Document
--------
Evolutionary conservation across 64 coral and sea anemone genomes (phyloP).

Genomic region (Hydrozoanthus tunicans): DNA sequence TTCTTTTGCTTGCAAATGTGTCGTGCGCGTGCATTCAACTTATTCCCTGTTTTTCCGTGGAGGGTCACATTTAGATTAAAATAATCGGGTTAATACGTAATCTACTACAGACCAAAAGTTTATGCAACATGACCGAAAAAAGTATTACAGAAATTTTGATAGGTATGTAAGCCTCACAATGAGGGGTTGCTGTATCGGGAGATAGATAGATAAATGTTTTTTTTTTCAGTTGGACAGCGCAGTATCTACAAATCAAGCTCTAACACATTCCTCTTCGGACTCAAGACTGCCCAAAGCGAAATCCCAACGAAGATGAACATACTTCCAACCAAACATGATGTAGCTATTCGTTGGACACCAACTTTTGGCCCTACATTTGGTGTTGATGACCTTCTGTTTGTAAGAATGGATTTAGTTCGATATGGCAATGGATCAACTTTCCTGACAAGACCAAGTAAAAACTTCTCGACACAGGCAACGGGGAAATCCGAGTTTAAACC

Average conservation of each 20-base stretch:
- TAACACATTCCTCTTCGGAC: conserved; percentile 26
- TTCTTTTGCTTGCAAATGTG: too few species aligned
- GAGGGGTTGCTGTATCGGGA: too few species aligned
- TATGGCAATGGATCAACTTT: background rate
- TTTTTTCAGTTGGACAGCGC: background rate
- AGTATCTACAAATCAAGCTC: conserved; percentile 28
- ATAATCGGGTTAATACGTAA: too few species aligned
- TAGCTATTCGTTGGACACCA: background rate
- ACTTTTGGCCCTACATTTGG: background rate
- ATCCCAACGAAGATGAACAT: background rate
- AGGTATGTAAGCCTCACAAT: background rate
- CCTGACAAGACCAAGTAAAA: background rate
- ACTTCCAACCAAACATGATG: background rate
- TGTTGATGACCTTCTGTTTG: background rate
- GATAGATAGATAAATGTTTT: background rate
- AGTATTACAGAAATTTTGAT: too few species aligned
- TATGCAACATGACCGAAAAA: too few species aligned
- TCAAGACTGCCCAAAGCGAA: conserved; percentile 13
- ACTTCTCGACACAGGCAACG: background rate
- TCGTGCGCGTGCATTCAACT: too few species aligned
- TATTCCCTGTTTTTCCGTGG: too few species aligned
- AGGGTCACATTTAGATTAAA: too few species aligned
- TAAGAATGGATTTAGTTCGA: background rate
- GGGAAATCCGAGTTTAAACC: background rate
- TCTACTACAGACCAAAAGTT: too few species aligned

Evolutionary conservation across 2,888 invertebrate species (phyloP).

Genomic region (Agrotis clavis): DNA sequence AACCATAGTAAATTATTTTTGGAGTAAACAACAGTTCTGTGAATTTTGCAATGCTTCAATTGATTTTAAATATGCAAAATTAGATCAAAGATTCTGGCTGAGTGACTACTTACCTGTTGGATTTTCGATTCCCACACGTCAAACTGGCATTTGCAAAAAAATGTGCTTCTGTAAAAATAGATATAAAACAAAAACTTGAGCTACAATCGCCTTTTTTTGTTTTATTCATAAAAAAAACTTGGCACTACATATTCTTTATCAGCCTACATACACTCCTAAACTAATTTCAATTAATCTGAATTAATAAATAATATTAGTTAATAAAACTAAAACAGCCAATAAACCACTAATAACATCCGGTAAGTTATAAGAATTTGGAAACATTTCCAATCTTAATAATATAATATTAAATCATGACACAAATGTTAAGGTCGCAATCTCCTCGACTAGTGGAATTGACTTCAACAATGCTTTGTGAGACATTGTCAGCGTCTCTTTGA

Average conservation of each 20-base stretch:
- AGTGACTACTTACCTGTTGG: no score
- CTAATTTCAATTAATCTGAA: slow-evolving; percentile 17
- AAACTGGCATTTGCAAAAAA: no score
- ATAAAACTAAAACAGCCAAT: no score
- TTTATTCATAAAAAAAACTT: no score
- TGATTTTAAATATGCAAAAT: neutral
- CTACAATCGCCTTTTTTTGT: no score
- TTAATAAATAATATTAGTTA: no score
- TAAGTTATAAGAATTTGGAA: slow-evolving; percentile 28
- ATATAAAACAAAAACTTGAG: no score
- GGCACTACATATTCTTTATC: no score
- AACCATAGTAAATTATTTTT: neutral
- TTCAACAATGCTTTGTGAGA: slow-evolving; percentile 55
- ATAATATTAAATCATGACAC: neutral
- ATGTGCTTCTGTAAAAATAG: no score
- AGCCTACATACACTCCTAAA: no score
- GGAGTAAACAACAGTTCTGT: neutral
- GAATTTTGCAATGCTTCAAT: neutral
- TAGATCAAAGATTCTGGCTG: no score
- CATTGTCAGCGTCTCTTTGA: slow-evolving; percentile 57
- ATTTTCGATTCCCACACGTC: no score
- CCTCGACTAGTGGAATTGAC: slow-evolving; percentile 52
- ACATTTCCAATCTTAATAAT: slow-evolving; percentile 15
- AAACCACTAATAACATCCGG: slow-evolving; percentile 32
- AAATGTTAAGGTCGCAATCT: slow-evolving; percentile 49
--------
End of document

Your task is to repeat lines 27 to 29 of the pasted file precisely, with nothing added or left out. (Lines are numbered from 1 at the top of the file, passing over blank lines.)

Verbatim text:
- GGGAAATCCGAGTTTAAACC: background rate
- TCTACTACAGACCAAAAGTT: too few species aligned

Evolutionary conservation across 2,888 invertebrate species (phyloP).